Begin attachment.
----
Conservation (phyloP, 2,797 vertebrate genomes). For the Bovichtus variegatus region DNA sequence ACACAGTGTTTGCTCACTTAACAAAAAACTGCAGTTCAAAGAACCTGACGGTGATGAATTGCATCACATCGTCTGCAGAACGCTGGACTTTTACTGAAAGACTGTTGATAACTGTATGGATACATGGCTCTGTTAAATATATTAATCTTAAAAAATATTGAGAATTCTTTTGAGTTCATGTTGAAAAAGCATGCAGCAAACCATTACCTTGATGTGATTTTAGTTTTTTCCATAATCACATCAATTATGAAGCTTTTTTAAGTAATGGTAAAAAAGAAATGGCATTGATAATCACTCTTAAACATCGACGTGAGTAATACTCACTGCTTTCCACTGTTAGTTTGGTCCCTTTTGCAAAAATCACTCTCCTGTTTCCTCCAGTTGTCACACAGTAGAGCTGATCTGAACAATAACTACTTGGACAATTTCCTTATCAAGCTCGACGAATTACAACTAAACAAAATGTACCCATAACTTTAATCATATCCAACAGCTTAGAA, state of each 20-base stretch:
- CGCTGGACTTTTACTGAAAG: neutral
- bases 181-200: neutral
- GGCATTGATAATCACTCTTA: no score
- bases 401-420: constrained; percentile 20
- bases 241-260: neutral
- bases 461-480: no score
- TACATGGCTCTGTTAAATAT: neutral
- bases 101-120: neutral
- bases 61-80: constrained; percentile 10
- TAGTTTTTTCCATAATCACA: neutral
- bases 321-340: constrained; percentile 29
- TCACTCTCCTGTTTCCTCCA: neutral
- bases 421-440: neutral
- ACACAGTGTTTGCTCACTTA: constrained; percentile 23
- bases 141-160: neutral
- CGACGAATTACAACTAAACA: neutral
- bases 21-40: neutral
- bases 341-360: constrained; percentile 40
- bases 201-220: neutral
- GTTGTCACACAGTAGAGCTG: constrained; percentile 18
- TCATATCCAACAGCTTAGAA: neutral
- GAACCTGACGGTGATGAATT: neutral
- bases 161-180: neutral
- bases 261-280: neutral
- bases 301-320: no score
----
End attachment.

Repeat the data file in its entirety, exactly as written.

Conservation (phyloP, 2,797 vertebrate genomes). For the Bovichtus variegatus region DNA sequence ACACAGTGTTTGCTCACTTAACAAAAAACTGCAGTTCAAAGAACCTGACGGTGATGAATTGCATCACATCGTCTGCAGAACGCTGGACTTTTACTGAAAGACTGTTGATAACTGTATGGATACATGGCTCTGTTAAATATATTAATCTTAAAAAATATTGAGAATTCTTTTGAGTTCATGTTGAAAAAGCATGCAGCAAACCATTACCTTGATGTGATTTTAGTTTTTTCCATAATCACATCAATTATGAAGCTTTTTTAAGTAATGGTAAAAAAGAAATGGCATTGATAATCACTCTTAAACATCGACGTGAGTAATACTCACTGCTTTCCACTGTTAGTTTGGTCCCTTTTGCAAAAATCACTCTCCTGTTTCCTCCAGTTGTCACACAGTAGAGCTGATCTGAACAATAACTACTTGGACAATTTCCTTATCAAGCTCGACGAATTACAACTAAACAAAATGTACCCATAACTTTAATCATATCCAACAGCTTAGAA, state of each 20-base stretch:
- CGCTGGACTTTTACTGAAAG: neutral
- bases 181-200: neutral
- GGCATTGATAATCACTCTTA: no score
- bases 401-420: constrained; percentile 20
- bases 241-260: neutral
- bases 461-480: no score
- TACATGGCTCTGTTAAATAT: neutral
- bases 101-120: neutral
- bases 61-80: constrained; percentile 10
- TAGTTTTTTCCATAATCACA: neutral
- bases 321-340: constrained; percentile 29
- TCACTCTCCTGTTTCCTCCA: neutral
- bases 421-440: neutral
- ACACAGTGTTTGCTCACTTA: constrained; percentile 23
- bases 141-160: neutral
- CGACGAATTACAACTAAACA: neutral
- bases 21-40: neutral
- bases 341-360: constrained; percentile 40
- bases 201-220: neutral
- GTTGTCACACAGTAGAGCTG: constrained; percentile 18
- TCATATCCAACAGCTTAGAA: neutral
- GAACCTGACGGTGATGAATT: neutral
- bases 161-180: neutral
- bases 261-280: neutral
- bases 301-320: no score